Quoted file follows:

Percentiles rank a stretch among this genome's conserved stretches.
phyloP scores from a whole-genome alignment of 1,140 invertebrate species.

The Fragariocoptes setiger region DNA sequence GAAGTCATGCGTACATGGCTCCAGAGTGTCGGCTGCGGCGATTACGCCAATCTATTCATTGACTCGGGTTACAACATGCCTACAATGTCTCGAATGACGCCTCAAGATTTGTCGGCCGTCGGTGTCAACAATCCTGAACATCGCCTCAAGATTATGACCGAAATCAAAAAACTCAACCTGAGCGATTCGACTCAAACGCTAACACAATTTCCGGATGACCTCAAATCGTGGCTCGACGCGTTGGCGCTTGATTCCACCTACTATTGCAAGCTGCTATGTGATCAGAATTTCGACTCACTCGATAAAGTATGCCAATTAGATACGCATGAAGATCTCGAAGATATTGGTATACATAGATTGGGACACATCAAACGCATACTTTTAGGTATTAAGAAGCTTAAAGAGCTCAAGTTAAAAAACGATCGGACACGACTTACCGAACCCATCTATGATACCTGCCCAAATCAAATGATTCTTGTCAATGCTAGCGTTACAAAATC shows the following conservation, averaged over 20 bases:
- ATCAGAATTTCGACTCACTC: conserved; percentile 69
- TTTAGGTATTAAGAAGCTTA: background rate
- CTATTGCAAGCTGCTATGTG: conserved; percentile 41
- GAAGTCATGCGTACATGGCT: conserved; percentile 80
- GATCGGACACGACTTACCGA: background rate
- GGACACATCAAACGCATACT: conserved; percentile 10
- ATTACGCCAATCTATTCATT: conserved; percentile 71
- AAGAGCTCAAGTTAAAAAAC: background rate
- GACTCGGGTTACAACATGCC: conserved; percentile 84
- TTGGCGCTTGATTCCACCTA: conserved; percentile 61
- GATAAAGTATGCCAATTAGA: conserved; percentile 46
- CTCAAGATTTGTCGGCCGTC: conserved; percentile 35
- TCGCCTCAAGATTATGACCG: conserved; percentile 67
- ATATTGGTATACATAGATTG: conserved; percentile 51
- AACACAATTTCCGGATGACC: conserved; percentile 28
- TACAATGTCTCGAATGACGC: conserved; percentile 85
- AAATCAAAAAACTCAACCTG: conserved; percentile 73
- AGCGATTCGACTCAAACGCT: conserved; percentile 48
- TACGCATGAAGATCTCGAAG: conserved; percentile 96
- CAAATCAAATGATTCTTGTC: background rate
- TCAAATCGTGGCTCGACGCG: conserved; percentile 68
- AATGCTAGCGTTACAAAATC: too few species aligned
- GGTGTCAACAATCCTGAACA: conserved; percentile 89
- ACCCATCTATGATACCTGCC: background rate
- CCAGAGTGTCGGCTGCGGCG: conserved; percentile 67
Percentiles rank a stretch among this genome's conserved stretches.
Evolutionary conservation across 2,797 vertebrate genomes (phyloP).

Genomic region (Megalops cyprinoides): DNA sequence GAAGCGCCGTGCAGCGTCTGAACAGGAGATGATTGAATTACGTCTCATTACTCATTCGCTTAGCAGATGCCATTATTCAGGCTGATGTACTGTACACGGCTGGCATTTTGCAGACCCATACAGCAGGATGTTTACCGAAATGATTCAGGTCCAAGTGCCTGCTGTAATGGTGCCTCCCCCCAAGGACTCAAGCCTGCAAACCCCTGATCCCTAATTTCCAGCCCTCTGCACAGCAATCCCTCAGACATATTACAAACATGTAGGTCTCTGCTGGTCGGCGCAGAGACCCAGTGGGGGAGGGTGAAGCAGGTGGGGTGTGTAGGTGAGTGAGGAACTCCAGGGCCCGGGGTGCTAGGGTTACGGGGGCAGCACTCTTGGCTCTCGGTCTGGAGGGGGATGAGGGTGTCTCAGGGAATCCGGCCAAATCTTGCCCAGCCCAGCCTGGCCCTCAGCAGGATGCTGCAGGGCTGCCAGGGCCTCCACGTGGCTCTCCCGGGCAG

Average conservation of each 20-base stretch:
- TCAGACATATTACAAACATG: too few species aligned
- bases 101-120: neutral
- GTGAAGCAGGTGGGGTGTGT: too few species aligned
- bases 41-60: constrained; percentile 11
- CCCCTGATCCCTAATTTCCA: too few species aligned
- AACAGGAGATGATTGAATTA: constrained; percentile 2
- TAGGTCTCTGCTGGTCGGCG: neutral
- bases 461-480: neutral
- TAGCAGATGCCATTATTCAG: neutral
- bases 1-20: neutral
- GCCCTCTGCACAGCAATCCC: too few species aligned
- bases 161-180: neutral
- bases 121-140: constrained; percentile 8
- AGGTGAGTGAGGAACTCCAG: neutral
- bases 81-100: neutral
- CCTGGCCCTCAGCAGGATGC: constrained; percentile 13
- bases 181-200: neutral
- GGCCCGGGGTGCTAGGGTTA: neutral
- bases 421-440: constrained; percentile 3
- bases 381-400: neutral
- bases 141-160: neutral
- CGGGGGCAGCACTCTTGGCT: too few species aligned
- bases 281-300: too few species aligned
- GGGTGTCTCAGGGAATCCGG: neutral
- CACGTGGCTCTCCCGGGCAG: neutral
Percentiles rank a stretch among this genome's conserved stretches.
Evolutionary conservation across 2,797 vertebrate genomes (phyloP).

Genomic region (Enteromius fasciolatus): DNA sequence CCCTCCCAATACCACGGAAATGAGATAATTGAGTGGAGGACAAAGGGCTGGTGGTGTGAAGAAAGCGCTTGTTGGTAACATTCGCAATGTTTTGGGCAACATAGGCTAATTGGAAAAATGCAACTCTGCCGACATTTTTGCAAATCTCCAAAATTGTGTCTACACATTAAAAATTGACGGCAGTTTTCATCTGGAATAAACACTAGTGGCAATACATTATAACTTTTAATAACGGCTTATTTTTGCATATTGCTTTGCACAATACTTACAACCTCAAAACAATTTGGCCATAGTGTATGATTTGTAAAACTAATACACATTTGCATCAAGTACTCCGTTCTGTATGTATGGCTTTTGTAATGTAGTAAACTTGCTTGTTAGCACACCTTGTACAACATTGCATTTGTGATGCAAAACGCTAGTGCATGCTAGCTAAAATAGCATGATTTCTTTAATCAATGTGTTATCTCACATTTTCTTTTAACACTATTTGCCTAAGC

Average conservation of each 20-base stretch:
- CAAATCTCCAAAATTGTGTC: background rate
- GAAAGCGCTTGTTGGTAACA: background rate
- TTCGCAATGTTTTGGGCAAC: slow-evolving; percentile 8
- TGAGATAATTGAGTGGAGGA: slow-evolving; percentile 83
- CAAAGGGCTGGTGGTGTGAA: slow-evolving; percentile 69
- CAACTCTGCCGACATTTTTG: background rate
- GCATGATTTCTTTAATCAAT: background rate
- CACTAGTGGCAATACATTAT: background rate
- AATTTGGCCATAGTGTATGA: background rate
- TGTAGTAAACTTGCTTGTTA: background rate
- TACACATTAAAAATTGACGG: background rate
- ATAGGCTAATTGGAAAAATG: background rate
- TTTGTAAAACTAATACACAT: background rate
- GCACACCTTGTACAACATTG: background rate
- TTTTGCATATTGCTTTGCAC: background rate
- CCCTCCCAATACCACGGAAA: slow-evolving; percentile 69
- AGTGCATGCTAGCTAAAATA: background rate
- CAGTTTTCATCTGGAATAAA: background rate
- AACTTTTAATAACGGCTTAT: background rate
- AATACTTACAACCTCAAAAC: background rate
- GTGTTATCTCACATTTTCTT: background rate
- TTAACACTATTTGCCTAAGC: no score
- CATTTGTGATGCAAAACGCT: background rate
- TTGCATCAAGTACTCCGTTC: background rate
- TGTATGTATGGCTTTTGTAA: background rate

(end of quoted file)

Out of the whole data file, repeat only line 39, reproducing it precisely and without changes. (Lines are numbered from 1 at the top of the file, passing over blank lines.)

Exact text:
- TAGGTCTCTGCTGGTCGGCG: neutral